Cash strapped Kenya Power & Lighting Company Plc seeks to sack over 200 staff as a cost reduction measure.
The electricity distributor says the move is informed by its current financial challenges which has affected its ability to run sustainably and deliver on its obligations to shareholders and the public.
The company is seeking a technical adviser to implement the restructuring plan, including reduction of debts, electricity theft and strategy for renegotiating bulk power purchases from firms like KenGen
“Over the last four years, the company has experienced a general decline in its financial situation as depicted by reduced net earnings,”reads a report by Business Daily.
“In a bid to turn around and transform the financial performance of the company; improve efficiency and enhance customer experience, KPLC…[is eyeing] phased reduction in workforce to ensure KPLC remains competitive and provides the right levels of service.”
Kenya Power’s salaries and wages rose 9.1 percent to Sh17.4 billion in the year ended June 2020 when its workforce shrank to 10,481 from 10,914 the year before.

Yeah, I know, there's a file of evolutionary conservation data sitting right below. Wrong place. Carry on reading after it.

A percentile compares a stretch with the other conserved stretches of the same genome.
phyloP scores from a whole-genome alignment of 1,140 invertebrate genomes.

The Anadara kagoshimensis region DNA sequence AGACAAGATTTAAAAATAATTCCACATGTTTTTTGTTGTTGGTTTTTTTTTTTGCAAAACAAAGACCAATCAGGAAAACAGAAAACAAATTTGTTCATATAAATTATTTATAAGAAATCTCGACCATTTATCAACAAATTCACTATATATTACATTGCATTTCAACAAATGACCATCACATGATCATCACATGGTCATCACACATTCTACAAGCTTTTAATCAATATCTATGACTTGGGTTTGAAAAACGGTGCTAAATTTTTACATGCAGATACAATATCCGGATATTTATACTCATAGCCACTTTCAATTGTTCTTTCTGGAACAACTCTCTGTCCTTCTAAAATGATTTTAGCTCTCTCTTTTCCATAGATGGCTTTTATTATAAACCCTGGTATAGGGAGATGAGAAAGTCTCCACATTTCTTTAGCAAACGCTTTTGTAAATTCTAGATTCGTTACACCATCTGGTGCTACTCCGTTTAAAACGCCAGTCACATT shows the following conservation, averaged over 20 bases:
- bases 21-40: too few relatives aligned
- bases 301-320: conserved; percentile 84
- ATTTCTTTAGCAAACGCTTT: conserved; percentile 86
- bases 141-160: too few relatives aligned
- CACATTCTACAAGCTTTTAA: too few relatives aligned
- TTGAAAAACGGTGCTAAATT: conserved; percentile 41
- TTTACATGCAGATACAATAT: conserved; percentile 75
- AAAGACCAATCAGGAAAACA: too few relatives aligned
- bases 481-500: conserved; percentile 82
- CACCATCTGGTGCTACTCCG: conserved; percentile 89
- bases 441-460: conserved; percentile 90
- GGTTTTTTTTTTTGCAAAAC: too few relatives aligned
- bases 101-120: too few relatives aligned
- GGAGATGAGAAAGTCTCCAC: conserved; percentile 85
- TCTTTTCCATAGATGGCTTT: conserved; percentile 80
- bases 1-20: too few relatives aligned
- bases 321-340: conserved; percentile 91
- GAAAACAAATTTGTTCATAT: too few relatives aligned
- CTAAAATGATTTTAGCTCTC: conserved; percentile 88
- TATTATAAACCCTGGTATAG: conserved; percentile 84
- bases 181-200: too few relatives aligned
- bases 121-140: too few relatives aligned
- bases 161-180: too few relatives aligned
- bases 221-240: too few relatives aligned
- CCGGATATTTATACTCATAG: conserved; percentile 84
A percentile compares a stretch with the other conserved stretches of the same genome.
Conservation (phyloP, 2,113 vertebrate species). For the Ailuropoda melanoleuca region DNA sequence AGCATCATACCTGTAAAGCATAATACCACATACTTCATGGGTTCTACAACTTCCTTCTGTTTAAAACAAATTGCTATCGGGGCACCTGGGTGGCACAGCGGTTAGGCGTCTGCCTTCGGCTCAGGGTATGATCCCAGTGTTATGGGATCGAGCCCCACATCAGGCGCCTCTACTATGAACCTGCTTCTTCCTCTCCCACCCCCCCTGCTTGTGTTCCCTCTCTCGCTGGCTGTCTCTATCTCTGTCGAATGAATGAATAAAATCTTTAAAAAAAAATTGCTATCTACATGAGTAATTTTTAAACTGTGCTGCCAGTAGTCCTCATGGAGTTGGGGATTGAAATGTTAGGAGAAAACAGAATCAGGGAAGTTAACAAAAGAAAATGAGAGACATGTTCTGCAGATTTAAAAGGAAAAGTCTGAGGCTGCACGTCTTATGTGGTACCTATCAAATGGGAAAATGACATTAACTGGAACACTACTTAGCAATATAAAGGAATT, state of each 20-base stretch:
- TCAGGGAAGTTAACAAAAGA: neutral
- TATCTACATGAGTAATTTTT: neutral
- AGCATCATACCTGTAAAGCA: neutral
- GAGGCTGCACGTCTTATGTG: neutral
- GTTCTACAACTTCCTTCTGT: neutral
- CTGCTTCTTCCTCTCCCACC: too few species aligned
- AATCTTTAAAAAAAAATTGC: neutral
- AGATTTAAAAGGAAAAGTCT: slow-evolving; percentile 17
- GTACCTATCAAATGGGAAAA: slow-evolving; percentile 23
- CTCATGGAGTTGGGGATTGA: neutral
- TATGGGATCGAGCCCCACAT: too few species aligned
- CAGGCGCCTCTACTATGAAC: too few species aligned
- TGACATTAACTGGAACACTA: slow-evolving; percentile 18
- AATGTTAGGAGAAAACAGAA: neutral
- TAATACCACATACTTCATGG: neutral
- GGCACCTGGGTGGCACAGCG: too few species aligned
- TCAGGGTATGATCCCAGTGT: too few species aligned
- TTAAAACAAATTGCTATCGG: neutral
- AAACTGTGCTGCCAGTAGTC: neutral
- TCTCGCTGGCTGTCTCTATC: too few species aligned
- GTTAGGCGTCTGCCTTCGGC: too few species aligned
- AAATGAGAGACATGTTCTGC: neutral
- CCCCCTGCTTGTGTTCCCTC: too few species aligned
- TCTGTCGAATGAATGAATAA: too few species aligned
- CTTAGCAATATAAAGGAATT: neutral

The jump in payroll costs came despite reduced staff numbers indicating that the salaries for those who remained on the payroll rose significantly.
Higher remuneration costs contributed to overall administration expenses rising by Sh5.6 billion to Sh26.7 billion, plunging the company into a Sh939.4 million loss in the review period.
The electricity distributor’s troubles have sucked in key constituents, including suppliers like KenGen, which has not been paid some Sh24 billion.
While the productivity of Kenya Power’s employees has improved over the years, this has not resulted in increased sales and profits.
Each of the utility’s employees served an average 723 customers in the review period –a record— and up from 643 a year earlier.